Jamaica South Coast Open to Tourists
Launches South Coast Resilient Corridor
The Jamaica South Coast is now open to tourists following the launch of a South Coast Resilient Corridor, which runs from Milk River to Negril. In an effort to drive the continued safe re-opening of the tourism sector, Jamaica Tourism Minister, Hon. Edmund Bartlett. yesterday announced that the new corridor will be introduced on July 15. Much like the North Coast Resilient Corridor, which was introduced in June, this area will welcome visitors with robust health and safety protocols.
While addressing Parliament yesterday, the Minister said: “This expansion, which takes effect on July 15, will enable more visitors to experience the tourism product, while enabling tourism businesses and workers to restart operations in a safe environment.”
He noted that the key protocols of this corridor includes limiting access to only authorised properties to ensure that visitors will be travelling to COVID-compliant locations, as well as ensuring that public and private sector stakeholders are responsible for collaborating, to guarantee the extensive monitoring that is required.
“The protocols were designed based on benchmarks of nearly 20 markets in the Caribbean and globally as well as international health agencies. They cover big and small hotels, guesthouses, attractions, beaches, transportation, shopping, social activities (restaurants and bars) and cruise ports,” said the Minister.
Mr. Bartlett noted that “the Tourism Product Development Company (TPDCo) is playing a lead role in driving compliance with these protocols. The TPDCo has redeployed existing product quality officers to increase the complement of persons dedicated to overseeing compliance from 11 to 70, to ensure they have proper capacity to manage this task, which entails constant monitoring.”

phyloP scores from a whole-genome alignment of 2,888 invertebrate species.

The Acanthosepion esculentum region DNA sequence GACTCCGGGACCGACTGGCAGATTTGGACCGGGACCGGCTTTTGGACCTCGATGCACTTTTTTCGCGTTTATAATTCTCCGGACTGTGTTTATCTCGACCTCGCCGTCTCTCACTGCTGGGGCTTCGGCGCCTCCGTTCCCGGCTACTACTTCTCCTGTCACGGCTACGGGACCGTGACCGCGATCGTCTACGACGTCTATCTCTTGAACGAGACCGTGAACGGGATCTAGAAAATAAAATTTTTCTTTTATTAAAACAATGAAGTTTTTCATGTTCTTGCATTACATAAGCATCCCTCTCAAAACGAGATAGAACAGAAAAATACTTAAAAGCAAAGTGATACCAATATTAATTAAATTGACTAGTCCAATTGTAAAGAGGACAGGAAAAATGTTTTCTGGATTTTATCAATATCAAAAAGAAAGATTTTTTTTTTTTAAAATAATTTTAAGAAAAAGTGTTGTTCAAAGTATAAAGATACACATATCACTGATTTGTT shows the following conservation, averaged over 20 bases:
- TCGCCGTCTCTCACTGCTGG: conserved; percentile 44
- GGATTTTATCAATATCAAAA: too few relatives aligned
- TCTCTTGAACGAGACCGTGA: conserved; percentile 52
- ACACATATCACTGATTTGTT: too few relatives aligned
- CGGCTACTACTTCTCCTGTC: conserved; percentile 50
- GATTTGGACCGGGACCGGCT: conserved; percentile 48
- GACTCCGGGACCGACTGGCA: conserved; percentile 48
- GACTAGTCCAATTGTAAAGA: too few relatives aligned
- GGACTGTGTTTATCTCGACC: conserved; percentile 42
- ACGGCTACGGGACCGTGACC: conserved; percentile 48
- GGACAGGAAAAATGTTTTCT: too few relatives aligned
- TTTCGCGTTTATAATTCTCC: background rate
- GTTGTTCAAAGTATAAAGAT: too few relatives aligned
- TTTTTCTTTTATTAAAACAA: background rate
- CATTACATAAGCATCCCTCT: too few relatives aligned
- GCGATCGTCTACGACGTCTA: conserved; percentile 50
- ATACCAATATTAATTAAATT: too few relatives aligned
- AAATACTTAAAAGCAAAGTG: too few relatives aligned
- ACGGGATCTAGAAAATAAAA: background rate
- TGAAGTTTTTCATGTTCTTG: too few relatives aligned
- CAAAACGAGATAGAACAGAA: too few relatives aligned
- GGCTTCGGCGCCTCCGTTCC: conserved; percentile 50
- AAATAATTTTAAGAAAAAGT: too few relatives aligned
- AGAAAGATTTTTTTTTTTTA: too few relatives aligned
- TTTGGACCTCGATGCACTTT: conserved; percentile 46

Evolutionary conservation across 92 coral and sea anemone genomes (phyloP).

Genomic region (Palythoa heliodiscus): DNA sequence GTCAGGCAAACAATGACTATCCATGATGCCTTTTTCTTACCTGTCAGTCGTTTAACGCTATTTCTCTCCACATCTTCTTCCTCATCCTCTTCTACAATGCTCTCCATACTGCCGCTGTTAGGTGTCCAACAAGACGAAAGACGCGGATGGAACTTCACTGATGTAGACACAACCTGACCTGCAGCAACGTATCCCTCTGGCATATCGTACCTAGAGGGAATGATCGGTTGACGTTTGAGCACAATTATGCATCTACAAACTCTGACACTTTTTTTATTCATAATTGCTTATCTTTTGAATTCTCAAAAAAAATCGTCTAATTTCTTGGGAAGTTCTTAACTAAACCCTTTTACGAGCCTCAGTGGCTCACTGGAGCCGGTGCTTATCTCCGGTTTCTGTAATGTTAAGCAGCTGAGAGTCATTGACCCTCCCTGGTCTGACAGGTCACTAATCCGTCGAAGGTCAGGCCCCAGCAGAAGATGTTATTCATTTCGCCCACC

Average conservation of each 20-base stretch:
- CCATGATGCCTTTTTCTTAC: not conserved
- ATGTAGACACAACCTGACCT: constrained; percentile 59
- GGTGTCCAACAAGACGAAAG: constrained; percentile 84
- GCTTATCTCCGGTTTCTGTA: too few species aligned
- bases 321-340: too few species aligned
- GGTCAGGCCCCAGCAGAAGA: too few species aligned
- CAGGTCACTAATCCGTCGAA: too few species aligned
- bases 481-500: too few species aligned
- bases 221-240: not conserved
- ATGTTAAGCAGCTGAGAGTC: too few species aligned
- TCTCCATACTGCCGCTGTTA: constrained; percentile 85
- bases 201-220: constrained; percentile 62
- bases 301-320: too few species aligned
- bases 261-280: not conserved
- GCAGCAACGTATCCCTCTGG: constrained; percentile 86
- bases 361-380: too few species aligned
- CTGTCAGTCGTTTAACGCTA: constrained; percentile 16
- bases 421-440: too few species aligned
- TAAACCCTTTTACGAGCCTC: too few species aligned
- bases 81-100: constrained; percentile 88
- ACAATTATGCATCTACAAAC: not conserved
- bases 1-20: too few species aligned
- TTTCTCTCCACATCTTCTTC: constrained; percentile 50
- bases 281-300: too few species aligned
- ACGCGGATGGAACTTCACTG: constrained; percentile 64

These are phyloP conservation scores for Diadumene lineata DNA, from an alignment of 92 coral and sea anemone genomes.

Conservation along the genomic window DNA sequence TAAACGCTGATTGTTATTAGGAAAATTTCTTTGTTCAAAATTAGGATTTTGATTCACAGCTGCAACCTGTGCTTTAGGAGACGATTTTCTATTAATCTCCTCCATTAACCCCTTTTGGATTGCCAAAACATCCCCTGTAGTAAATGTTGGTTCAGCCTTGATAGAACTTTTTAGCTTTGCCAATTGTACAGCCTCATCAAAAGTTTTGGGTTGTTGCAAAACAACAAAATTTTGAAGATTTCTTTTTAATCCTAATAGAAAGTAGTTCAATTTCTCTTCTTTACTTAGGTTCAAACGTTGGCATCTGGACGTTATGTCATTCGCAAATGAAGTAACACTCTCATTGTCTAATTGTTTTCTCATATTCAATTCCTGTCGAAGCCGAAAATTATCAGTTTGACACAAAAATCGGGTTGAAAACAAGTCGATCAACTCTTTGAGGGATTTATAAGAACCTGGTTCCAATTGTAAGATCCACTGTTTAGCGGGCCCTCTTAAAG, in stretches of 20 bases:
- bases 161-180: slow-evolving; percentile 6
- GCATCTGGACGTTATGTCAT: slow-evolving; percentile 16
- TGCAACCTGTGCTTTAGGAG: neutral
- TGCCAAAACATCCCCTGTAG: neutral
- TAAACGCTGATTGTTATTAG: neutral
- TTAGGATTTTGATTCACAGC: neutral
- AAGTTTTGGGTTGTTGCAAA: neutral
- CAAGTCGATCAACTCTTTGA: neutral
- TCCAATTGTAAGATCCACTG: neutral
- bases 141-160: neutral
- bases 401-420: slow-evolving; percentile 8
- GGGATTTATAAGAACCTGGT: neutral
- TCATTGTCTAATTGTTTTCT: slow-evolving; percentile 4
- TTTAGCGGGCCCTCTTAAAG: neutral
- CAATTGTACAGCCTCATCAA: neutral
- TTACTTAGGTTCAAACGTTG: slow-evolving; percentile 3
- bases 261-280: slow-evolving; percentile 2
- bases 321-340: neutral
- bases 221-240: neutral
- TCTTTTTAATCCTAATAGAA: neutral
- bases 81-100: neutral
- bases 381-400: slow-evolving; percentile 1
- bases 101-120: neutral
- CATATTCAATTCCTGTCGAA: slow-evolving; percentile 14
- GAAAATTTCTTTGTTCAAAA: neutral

“Moving forward, the intention is for the TPDCo to work in collaboration with the Ministries of Health and Wellness; Local Government and Community Development; Transport and National Security, along with other tourism partners to enforce protocols along the corridors. To this end the Ministry of National Security, will deploy over 140 TPDCo trained District Constables, to boost the surveillance mechanism,” he said.
In order to become COVID-certified, tourism entities are required to, among other things, submit a recovery plan based on the protocols; introduce proper COVID-related signage, as well as enforce social distancing, hand sanitising, and the wearing of masks.
During his presentation, the Minister also announced that the next phase of the re-opening exercise would see the opening of COVID-19 compliant attractions on July 21, 2020.
“We have already had indications that 23 such attractions, in the vicinity of the North Coast area have become compliant and we have two along the South Coast, including one that is not in this immediate corridor. One of the reasons we have put the opening of the attractions to July 21, is to ensure that we have that full level of compliance that is required,” he explained.
“The tourism sector reopened to visitors on June 15, 2020 and since then, has welcomed over 35,000 visitors and resident Jamaicans. It is estimated that during the month of July, Jamaica will welcome a total of 41,000 passengers (visitors and resident Jamaicans). This will result in approximately US$80 Million in earnings,” Minister Bartlett said.